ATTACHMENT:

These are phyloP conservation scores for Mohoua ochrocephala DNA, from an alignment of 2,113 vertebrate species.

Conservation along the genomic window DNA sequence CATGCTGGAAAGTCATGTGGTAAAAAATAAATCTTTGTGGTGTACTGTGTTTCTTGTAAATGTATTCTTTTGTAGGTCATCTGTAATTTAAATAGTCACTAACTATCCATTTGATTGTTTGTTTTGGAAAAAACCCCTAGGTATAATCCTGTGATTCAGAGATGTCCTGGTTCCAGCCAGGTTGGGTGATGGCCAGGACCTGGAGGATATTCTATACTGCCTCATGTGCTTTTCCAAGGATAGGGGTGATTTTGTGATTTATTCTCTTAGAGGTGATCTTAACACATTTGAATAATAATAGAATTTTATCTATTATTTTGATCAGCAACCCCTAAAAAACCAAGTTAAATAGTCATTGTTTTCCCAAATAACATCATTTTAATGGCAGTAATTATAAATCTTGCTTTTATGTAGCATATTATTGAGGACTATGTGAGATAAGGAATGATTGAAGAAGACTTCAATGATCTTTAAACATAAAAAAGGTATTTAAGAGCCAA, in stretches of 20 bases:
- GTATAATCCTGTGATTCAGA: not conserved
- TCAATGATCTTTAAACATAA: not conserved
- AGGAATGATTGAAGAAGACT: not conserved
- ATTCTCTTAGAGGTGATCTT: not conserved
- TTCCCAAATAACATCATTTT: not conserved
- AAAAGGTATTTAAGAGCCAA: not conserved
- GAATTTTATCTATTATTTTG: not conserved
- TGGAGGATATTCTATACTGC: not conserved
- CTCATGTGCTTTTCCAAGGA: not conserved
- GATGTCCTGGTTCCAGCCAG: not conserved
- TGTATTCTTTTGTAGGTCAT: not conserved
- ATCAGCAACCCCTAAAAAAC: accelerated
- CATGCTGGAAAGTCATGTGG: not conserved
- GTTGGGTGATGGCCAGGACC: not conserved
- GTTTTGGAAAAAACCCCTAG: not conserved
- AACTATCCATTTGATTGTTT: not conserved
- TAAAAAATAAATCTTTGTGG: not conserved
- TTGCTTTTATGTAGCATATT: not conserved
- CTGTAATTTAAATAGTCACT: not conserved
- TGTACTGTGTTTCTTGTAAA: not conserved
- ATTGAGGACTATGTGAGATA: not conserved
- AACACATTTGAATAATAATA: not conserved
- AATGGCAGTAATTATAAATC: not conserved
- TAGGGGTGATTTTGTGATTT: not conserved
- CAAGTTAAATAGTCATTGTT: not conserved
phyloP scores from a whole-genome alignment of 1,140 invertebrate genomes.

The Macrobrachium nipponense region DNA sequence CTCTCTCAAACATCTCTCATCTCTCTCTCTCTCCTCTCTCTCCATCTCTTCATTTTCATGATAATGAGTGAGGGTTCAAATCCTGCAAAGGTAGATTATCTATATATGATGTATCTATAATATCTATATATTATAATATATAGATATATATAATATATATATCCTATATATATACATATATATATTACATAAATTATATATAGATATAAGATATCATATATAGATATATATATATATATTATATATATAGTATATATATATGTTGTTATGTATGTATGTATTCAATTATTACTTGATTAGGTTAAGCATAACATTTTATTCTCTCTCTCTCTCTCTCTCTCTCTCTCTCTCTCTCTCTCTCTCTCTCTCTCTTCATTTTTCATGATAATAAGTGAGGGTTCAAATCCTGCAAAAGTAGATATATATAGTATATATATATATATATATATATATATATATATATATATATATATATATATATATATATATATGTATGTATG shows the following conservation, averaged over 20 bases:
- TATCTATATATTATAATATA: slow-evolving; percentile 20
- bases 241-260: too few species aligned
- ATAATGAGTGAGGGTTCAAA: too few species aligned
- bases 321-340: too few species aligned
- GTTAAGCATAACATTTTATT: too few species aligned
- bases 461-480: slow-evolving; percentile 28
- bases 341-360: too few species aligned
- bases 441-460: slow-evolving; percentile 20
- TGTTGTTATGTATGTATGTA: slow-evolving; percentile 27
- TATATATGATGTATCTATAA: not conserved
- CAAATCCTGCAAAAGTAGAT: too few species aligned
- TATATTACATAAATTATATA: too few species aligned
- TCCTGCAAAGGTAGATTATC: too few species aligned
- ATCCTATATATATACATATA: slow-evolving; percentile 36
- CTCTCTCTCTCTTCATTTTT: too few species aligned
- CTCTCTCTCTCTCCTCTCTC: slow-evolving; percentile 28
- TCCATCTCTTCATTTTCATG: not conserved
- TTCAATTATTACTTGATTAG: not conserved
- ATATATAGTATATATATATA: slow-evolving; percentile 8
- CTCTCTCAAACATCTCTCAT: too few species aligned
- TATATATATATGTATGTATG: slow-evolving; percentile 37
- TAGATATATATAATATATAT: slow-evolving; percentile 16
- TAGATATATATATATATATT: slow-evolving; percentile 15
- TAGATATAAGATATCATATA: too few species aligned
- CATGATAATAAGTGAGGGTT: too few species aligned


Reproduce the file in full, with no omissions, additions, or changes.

These are phyloP conservation scores for Mohoua ochrocephala DNA, from an alignment of 2,113 vertebrate species.

Conservation along the genomic window DNA sequence CATGCTGGAAAGTCATGTGGTAAAAAATAAATCTTTGTGGTGTACTGTGTTTCTTGTAAATGTATTCTTTTGTAGGTCATCTGTAATTTAAATAGTCACTAACTATCCATTTGATTGTTTGTTTTGGAAAAAACCCCTAGGTATAATCCTGTGATTCAGAGATGTCCTGGTTCCAGCCAGGTTGGGTGATGGCCAGGACCTGGAGGATATTCTATACTGCCTCATGTGCTTTTCCAAGGATAGGGGTGATTTTGTGATTTATTCTCTTAGAGGTGATCTTAACACATTTGAATAATAATAGAATTTTATCTATTATTTTGATCAGCAACCCCTAAAAAACCAAGTTAAATAGTCATTGTTTTCCCAAATAACATCATTTTAATGGCAGTAATTATAAATCTTGCTTTTATGTAGCATATTATTGAGGACTATGTGAGATAAGGAATGATTGAAGAAGACTTCAATGATCTTTAAACATAAAAAAGGTATTTAAGAGCCAA, in stretches of 20 bases:
- GTATAATCCTGTGATTCAGA: not conserved
- TCAATGATCTTTAAACATAA: not conserved
- AGGAATGATTGAAGAAGACT: not conserved
- ATTCTCTTAGAGGTGATCTT: not conserved
- TTCCCAAATAACATCATTTT: not conserved
- AAAAGGTATTTAAGAGCCAA: not conserved
- GAATTTTATCTATTATTTTG: not conserved
- TGGAGGATATTCTATACTGC: not conserved
- CTCATGTGCTTTTCCAAGGA: not conserved
- GATGTCCTGGTTCCAGCCAG: not conserved
- TGTATTCTTTTGTAGGTCAT: not conserved
- ATCAGCAACCCCTAAAAAAC: accelerated
- CATGCTGGAAAGTCATGTGG: not conserved
- GTTGGGTGATGGCCAGGACC: not conserved
- GTTTTGGAAAAAACCCCTAG: not conserved
- AACTATCCATTTGATTGTTT: not conserved
- TAAAAAATAAATCTTTGTGG: not conserved
- TTGCTTTTATGTAGCATATT: not conserved
- CTGTAATTTAAATAGTCACT: not conserved
- TGTACTGTGTTTCTTGTAAA: not conserved
- ATTGAGGACTATGTGAGATA: not conserved
- AACACATTTGAATAATAATA: not conserved
- AATGGCAGTAATTATAAATC: not conserved
- TAGGGGTGATTTTGTGATTT: not conserved
- CAAGTTAAATAGTCATTGTT: not conserved
phyloP scores from a whole-genome alignment of 1,140 invertebrate genomes.

The Macrobrachium nipponense region DNA sequence CTCTCTCAAACATCTCTCATCTCTCTCTCTCTCCTCTCTCTCCATCTCTTCATTTTCATGATAATGAGTGAGGGTTCAAATCCTGCAAAGGTAGATTATCTATATATGATGTATCTATAATATCTATATATTATAATATATAGATATATATAATATATATATCCTATATATATACATATATATATTACATAAATTATATATAGATATAAGATATCATATATAGATATATATATATATATTATATATATAGTATATATATATGTTGTTATGTATGTATGTATTCAATTATTACTTGATTAGGTTAAGCATAACATTTTATTCTCTCTCTCTCTCTCTCTCTCTCTCTCTCTCTCTCTCTCTCTCTCTCTCTCTTCATTTTTCATGATAATAAGTGAGGGTTCAAATCCTGCAAAAGTAGATATATATAGTATATATATATATATATATATATATATATATATATATATATATATATATATATATATATATATGTATGTATG shows the following conservation, averaged over 20 bases:
- TATCTATATATTATAATATA: slow-evolving; percentile 20
- bases 241-260: too few species aligned
- ATAATGAGTGAGGGTTCAAA: too few species aligned
- bases 321-340: too few species aligned
- GTTAAGCATAACATTTTATT: too few species aligned
- bases 461-480: slow-evolving; percentile 28
- bases 341-360: too few species aligned
- bases 441-460: slow-evolving; percentile 20
- TGTTGTTATGTATGTATGTA: slow-evolving; percentile 27
- TATATATGATGTATCTATAA: not conserved
- CAAATCCTGCAAAAGTAGAT: too few species aligned
- TATATTACATAAATTATATA: too few species aligned
- TCCTGCAAAGGTAGATTATC: too few species aligned
- ATCCTATATATATACATATA: slow-evolving; percentile 36
- CTCTCTCTCTCTTCATTTTT: too few species aligned
- CTCTCTCTCTCTCCTCTCTC: slow-evolving; percentile 28
- TCCATCTCTTCATTTTCATG: not conserved
- TTCAATTATTACTTGATTAG: not conserved
- ATATATAGTATATATATATA: slow-evolving; percentile 8
- CTCTCTCAAACATCTCTCAT: too few species aligned
- TATATATATATGTATGTATG: slow-evolving; percentile 37
- TAGATATATATAATATATAT: slow-evolving; percentile 16
- TAGATATATATATATATATT: slow-evolving; percentile 15
- TAGATATAAGATATCATATA: too few species aligned
- CATGATAATAAGTGAGGGTT: too few species aligned